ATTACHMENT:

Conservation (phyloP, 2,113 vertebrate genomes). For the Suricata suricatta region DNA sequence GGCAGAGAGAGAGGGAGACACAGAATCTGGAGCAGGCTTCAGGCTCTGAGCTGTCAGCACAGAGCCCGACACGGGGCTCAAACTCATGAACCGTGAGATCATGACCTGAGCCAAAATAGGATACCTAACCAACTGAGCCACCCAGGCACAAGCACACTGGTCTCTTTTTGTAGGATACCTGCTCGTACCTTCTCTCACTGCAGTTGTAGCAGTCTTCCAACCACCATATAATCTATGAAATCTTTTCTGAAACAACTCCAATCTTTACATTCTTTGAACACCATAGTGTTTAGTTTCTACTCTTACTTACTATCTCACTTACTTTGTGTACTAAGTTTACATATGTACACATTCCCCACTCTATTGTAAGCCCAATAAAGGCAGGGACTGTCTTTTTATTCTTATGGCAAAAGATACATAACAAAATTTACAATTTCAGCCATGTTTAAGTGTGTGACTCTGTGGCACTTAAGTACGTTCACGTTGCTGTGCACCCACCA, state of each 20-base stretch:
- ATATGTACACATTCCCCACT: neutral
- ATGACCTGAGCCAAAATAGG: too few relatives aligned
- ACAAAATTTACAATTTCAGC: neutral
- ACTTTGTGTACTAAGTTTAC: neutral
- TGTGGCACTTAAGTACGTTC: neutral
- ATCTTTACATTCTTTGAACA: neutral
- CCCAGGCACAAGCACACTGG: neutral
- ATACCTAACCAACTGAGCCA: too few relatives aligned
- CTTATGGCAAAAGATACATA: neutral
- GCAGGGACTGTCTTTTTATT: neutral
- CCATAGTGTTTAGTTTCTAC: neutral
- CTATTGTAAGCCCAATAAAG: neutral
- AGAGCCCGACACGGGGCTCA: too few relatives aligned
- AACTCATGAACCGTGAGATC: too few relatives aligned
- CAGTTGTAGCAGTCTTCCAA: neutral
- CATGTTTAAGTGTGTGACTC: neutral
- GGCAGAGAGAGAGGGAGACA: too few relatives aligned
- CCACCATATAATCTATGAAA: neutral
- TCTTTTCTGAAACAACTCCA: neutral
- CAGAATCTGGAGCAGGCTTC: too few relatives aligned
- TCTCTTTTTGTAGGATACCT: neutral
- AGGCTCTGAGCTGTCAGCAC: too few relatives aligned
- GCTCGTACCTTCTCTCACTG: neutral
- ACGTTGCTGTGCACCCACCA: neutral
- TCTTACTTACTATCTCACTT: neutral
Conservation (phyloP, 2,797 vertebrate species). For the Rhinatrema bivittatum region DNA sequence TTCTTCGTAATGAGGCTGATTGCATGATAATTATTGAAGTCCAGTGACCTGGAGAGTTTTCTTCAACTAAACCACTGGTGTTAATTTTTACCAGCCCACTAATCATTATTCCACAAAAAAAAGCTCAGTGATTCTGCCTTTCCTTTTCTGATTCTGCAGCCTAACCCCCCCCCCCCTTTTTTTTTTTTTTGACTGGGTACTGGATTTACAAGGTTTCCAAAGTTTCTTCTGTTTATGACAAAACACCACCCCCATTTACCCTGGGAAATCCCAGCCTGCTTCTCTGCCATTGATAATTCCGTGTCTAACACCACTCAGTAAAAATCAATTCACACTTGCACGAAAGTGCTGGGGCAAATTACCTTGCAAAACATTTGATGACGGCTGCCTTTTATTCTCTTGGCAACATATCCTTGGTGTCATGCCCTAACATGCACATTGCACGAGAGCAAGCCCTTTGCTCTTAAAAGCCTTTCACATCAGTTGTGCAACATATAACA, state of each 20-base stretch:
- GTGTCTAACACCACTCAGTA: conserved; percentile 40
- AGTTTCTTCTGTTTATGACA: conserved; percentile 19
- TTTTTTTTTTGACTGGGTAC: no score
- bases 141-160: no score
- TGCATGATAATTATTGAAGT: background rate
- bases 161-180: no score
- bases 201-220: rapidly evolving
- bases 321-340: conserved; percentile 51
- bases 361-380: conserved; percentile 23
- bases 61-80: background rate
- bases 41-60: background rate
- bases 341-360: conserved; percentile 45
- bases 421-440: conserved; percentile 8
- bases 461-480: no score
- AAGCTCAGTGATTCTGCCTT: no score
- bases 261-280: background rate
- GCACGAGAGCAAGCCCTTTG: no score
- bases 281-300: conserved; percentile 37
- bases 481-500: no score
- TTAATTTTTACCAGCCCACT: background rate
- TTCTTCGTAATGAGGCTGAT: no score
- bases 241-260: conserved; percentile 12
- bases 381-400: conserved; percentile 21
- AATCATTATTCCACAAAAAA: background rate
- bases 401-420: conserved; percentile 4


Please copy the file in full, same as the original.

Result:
Conservation (phyloP, 2,113 vertebrate genomes). For the Suricata suricatta region DNA sequence GGCAGAGAGAGAGGGAGACACAGAATCTGGAGCAGGCTTCAGGCTCTGAGCTGTCAGCACAGAGCCCGACACGGGGCTCAAACTCATGAACCGTGAGATCATGACCTGAGCCAAAATAGGATACCTAACCAACTGAGCCACCCAGGCACAAGCACACTGGTCTCTTTTTGTAGGATACCTGCTCGTACCTTCTCTCACTGCAGTTGTAGCAGTCTTCCAACCACCATATAATCTATGAAATCTTTTCTGAAACAACTCCAATCTTTACATTCTTTGAACACCATAGTGTTTAGTTTCTACTCTTACTTACTATCTCACTTACTTTGTGTACTAAGTTTACATATGTACACATTCCCCACTCTATTGTAAGCCCAATAAAGGCAGGGACTGTCTTTTTATTCTTATGGCAAAAGATACATAACAAAATTTACAATTTCAGCCATGTTTAAGTGTGTGACTCTGTGGCACTTAAGTACGTTCACGTTGCTGTGCACCCACCA, state of each 20-base stretch:
- ATATGTACACATTCCCCACT: neutral
- ATGACCTGAGCCAAAATAGG: too few relatives aligned
- ACAAAATTTACAATTTCAGC: neutral
- ACTTTGTGTACTAAGTTTAC: neutral
- TGTGGCACTTAAGTACGTTC: neutral
- ATCTTTACATTCTTTGAACA: neutral
- CCCAGGCACAAGCACACTGG: neutral
- ATACCTAACCAACTGAGCCA: too few relatives aligned
- CTTATGGCAAAAGATACATA: neutral
- GCAGGGACTGTCTTTTTATT: neutral
- CCATAGTGTTTAGTTTCTAC: neutral
- CTATTGTAAGCCCAATAAAG: neutral
- AGAGCCCGACACGGGGCTCA: too few relatives aligned
- AACTCATGAACCGTGAGATC: too few relatives aligned
- CAGTTGTAGCAGTCTTCCAA: neutral
- CATGTTTAAGTGTGTGACTC: neutral
- GGCAGAGAGAGAGGGAGACA: too few relatives aligned
- CCACCATATAATCTATGAAA: neutral
- TCTTTTCTGAAACAACTCCA: neutral
- CAGAATCTGGAGCAGGCTTC: too few relatives aligned
- TCTCTTTTTGTAGGATACCT: neutral
- AGGCTCTGAGCTGTCAGCAC: too few relatives aligned
- GCTCGTACCTTCTCTCACTG: neutral
- ACGTTGCTGTGCACCCACCA: neutral
- TCTTACTTACTATCTCACTT: neutral
Conservation (phyloP, 2,797 vertebrate species). For the Rhinatrema bivittatum region DNA sequence TTCTTCGTAATGAGGCTGATTGCATGATAATTATTGAAGTCCAGTGACCTGGAGAGTTTTCTTCAACTAAACCACTGGTGTTAATTTTTACCAGCCCACTAATCATTATTCCACAAAAAAAAGCTCAGTGATTCTGCCTTTCCTTTTCTGATTCTGCAGCCTAACCCCCCCCCCCCTTTTTTTTTTTTTTGACTGGGTACTGGATTTACAAGGTTTCCAAAGTTTCTTCTGTTTATGACAAAACACCACCCCCATTTACCCTGGGAAATCCCAGCCTGCTTCTCTGCCATTGATAATTCCGTGTCTAACACCACTCAGTAAAAATCAATTCACACTTGCACGAAAGTGCTGGGGCAAATTACCTTGCAAAACATTTGATGACGGCTGCCTTTTATTCTCTTGGCAACATATCCTTGGTGTCATGCCCTAACATGCACATTGCACGAGAGCAAGCCCTTTGCTCTTAAAAGCCTTTCACATCAGTTGTGCAACATATAACA, state of each 20-base stretch:
- GTGTCTAACACCACTCAGTA: conserved; percentile 40
- AGTTTCTTCTGTTTATGACA: conserved; percentile 19
- TTTTTTTTTTGACTGGGTAC: no score
- bases 141-160: no score
- TGCATGATAATTATTGAAGT: background rate
- bases 161-180: no score
- bases 201-220: rapidly evolving
- bases 321-340: conserved; percentile 51
- bases 361-380: conserved; percentile 23
- bases 61-80: background rate
- bases 41-60: background rate
- bases 341-360: conserved; percentile 45
- bases 421-440: conserved; percentile 8
- bases 461-480: no score
- AAGCTCAGTGATTCTGCCTT: no score
- bases 261-280: background rate
- GCACGAGAGCAAGCCCTTTG: no score
- bases 281-300: conserved; percentile 37
- bases 481-500: no score
- TTAATTTTTACCAGCCCACT: background rate
- TTCTTCGTAATGAGGCTGAT: no score
- bases 241-260: conserved; percentile 12
- bases 381-400: conserved; percentile 21
- AATCATTATTCCACAAAAAA: background rate
- bases 401-420: conserved; percentile 4